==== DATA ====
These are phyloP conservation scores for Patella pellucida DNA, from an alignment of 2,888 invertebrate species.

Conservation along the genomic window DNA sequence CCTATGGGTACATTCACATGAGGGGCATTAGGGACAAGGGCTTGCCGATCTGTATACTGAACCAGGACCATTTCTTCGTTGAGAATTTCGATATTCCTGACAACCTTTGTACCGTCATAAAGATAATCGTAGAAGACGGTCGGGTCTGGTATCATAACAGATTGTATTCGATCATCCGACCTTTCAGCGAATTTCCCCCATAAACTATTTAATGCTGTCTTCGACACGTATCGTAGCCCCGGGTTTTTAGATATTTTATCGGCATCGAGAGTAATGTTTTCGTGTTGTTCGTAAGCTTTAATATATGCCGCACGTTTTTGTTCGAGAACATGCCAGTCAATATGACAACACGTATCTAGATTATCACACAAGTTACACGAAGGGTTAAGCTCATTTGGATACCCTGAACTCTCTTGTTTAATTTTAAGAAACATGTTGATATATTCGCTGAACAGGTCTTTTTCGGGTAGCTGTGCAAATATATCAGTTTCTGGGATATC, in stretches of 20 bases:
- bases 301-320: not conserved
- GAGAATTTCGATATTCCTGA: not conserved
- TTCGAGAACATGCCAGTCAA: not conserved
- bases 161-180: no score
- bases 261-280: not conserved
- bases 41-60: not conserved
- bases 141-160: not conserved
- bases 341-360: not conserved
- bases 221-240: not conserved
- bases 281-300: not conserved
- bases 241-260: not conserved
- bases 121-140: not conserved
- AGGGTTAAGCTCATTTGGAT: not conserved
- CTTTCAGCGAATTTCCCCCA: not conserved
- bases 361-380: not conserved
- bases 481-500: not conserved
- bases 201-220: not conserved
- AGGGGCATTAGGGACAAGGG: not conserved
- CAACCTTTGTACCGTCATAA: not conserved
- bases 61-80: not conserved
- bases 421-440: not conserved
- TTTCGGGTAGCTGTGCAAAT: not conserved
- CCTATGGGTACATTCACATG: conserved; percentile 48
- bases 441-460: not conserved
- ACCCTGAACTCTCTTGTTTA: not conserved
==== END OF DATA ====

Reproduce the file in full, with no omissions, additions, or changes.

These are phyloP conservation scores for Patella pellucida DNA, from an alignment of 2,888 invertebrate species.

Conservation along the genomic window DNA sequence CCTATGGGTACATTCACATGAGGGGCATTAGGGACAAGGGCTTGCCGATCTGTATACTGAACCAGGACCATTTCTTCGTTGAGAATTTCGATATTCCTGACAACCTTTGTACCGTCATAAAGATAATCGTAGAAGACGGTCGGGTCTGGTATCATAACAGATTGTATTCGATCATCCGACCTTTCAGCGAATTTCCCCCATAAACTATTTAATGCTGTCTTCGACACGTATCGTAGCCCCGGGTTTTTAGATATTTTATCGGCATCGAGAGTAATGTTTTCGTGTTGTTCGTAAGCTTTAATATATGCCGCACGTTTTTGTTCGAGAACATGCCAGTCAATATGACAACACGTATCTAGATTATCACACAAGTTACACGAAGGGTTAAGCTCATTTGGATACCCTGAACTCTCTTGTTTAATTTTAAGAAACATGTTGATATATTCGCTGAACAGGTCTTTTTCGGGTAGCTGTGCAAATATATCAGTTTCTGGGATATC, in stretches of 20 bases:
- bases 301-320: not conserved
- GAGAATTTCGATATTCCTGA: not conserved
- TTCGAGAACATGCCAGTCAA: not conserved
- bases 161-180: no score
- bases 261-280: not conserved
- bases 41-60: not conserved
- bases 141-160: not conserved
- bases 341-360: not conserved
- bases 221-240: not conserved
- bases 281-300: not conserved
- bases 241-260: not conserved
- bases 121-140: not conserved
- AGGGTTAAGCTCATTTGGAT: not conserved
- CTTTCAGCGAATTTCCCCCA: not conserved
- bases 361-380: not conserved
- bases 481-500: not conserved
- bases 201-220: not conserved
- AGGGGCATTAGGGACAAGGG: not conserved
- CAACCTTTGTACCGTCATAA: not conserved
- bases 61-80: not conserved
- bases 421-440: not conserved
- TTTCGGGTAGCTGTGCAAAT: not conserved
- CCTATGGGTACATTCACATG: conserved; percentile 48
- bases 441-460: not conserved
- ACCCTGAACTCTCTTGTTTA: not conserved